The Pandemic affects us all, as we are charged to keep our distance, and to wear masks – and then, be drawn into surreal grief that envelops our country as over 170,000 people die as a result of being personally infected by the Covid-19 virus. Many were older folks, but not all. Many of them, and others were taken down because they were already vulnerable with diseases and health conditions they already had. I am myself one of the latter, very vulnerable group.
So, we are wary, unsettled, but by God’s grace, not afraid. Always careful.
Yet, with all that, the division over race, is the more complicated. We have lived separately, in our own neighborhoods, our own regions, our own isolated worlds, not really choosing, but drifting into isolated conclaves. But suddenly now, with one killing too many, of a black man on a street corner in Minneapolis by a policeman who held him down on the pavement by a knee on his neck, as the man begged, “I can’t breathe. I can’t breathe,” making us all sick at heart that that kind of violence could be so casually used. Clearly, it should never have happened.
Thousands of citizens poured into the streets of cities across the country, and the world. Not all young. Not all black. Just people, enraged at the injustice of it all. Joined, as the description became deeper, and the mulling and shouting more confused, and the restraints more and more withdrawn, by the hooded, black-clothed dress of destruction, with their torches, and firebombs, their bricks and their axes, positioning their weapons strategically, and leading the leaderless through smashed store windows, to loot and steal valuable items from defenseless shops – many owned by refugees from Somalia trying to make their way in America. Over $82,000,000 worth of loss the newspapers are now reporting.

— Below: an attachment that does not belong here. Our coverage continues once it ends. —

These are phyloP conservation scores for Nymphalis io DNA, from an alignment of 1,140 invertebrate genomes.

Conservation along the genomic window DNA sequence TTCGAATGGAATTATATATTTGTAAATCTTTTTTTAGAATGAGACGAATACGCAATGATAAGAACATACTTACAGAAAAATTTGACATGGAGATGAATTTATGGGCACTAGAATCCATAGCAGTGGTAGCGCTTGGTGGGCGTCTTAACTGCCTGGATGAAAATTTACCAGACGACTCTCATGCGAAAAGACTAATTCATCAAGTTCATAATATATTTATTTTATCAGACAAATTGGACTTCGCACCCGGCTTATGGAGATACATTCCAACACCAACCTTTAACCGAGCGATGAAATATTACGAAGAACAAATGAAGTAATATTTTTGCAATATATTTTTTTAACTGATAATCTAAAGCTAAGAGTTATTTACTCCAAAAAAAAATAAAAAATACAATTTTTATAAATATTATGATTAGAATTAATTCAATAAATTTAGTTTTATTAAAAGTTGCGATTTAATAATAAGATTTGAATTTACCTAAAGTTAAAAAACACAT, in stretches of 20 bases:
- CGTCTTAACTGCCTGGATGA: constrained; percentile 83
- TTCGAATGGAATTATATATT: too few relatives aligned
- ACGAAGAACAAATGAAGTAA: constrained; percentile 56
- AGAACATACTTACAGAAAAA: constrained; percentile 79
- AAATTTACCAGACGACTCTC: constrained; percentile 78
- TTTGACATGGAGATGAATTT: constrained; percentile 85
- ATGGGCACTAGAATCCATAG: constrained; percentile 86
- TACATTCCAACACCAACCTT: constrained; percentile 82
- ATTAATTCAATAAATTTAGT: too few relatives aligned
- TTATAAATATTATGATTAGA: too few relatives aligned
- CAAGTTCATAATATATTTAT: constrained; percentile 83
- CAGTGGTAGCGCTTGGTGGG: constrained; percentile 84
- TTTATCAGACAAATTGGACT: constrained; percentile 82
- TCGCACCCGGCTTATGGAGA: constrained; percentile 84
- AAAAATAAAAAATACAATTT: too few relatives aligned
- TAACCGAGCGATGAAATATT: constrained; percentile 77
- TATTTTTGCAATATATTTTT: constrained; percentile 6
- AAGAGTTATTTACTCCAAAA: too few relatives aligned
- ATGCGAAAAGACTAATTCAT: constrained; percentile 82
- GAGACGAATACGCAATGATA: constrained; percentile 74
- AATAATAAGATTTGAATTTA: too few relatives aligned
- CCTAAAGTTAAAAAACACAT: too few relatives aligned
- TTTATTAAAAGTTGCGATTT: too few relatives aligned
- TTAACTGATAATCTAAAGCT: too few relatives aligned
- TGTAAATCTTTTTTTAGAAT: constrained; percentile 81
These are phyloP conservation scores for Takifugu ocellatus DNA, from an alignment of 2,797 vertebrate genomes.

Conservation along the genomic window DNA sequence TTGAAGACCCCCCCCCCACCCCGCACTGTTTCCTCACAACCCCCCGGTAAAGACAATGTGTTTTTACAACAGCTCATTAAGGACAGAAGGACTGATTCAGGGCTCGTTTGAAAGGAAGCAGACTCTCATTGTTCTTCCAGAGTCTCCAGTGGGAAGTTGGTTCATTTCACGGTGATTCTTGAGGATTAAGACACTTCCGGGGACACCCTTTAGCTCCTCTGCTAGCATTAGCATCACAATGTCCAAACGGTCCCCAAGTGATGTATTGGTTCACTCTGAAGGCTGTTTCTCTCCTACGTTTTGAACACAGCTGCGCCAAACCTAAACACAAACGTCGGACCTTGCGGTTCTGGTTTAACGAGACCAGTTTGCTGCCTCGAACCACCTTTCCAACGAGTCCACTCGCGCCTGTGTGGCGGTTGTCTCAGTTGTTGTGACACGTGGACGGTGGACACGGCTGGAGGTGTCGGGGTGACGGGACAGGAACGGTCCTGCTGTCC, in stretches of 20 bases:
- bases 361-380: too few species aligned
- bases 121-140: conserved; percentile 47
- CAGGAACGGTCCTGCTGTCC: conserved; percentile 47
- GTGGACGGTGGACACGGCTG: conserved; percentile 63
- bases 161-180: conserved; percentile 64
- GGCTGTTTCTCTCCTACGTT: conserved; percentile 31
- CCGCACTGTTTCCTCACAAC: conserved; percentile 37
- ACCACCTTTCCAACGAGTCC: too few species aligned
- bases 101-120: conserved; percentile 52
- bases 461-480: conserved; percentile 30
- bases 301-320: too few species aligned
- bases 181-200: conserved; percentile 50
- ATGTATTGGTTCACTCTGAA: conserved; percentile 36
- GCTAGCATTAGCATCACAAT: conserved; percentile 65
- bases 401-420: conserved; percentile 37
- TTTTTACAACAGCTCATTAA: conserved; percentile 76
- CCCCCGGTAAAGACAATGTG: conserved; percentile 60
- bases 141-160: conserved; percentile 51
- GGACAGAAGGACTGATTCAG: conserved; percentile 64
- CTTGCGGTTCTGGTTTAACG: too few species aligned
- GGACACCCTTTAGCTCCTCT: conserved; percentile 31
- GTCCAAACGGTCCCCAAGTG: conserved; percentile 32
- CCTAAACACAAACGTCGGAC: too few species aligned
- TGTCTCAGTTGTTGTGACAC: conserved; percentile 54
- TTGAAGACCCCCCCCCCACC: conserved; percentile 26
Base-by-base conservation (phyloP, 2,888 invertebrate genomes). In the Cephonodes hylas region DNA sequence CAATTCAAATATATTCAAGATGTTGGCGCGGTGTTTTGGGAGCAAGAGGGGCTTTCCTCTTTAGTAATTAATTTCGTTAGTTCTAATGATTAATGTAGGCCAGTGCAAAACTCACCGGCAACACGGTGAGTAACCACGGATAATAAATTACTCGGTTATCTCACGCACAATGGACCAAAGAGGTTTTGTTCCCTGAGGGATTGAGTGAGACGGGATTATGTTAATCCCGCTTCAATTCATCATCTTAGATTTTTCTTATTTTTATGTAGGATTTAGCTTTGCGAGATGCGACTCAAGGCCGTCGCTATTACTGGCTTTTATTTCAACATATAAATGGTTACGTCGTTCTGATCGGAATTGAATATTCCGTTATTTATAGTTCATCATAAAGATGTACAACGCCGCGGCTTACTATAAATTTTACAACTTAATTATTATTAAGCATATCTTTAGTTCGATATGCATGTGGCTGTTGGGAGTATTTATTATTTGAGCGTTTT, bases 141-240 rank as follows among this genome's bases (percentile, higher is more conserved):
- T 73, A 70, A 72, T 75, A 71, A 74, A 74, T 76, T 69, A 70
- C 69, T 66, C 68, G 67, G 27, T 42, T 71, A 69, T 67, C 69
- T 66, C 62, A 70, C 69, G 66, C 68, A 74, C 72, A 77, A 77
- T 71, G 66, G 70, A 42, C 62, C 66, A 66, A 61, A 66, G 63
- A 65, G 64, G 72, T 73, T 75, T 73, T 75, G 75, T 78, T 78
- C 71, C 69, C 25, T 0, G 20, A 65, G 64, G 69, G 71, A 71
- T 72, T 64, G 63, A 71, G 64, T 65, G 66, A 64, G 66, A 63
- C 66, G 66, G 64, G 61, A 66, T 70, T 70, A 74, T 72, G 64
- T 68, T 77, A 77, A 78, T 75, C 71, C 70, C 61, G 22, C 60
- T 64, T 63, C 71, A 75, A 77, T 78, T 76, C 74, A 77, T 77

Cries went up, to “defund the police.” Meetings are held to dismantle some of the key structures holding our fragile society together. Leaders of the Chaos say looting is reparations. Destruction is justified. Destroying livelihoods is payback.
We are close to the “last days” whenever they may come. These are the days for people who care, to dare, to do something. There is more than enough time. The need is for will. For good hearts to find a way to do good, to do something good, to bring people together.
We have a friend who came as a black kid from Cleveland to go through Edina’s ABC (A Better Chance) program. He came back after college to direct first Edina’s ABC program and then Eden Prairie’s. He’s been a friend for many years. He’s helping Zion Baptist Church downtown, with its programs. He invited Molly and me to come down to Zion for a “Rap on Culture.” Our friend Gardner was there, waiting for us. We talked, and prayed. Pastor Bryan Herron came later after work of healing in the city.
My Molly said, “Why not gather some ‘Christian visitors,” - ten from Colonial and ten from Zion to meet, to go to each others’ churches for worship and to just “visit?” The Christians who talk to each other, who pray with each other, who worship God together – to hold up our city to Him?”
We’re going to do it. A half-dozen from Colonial and from our Hilltop Bible Study have said, “I want to come.” Soon after Colonial Church opens up in September for face-to-face worship, we’ll pick a Sunday, gather and go. And SEE WHAT HAPPENS.
Something friends will do together. In faith. With hope. And love. Somehow it will happen.
Pray that it will. In the Lord’s own way.
Arthur A Rouner, Jr -
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ARTHUR ROUNER MINISTRIES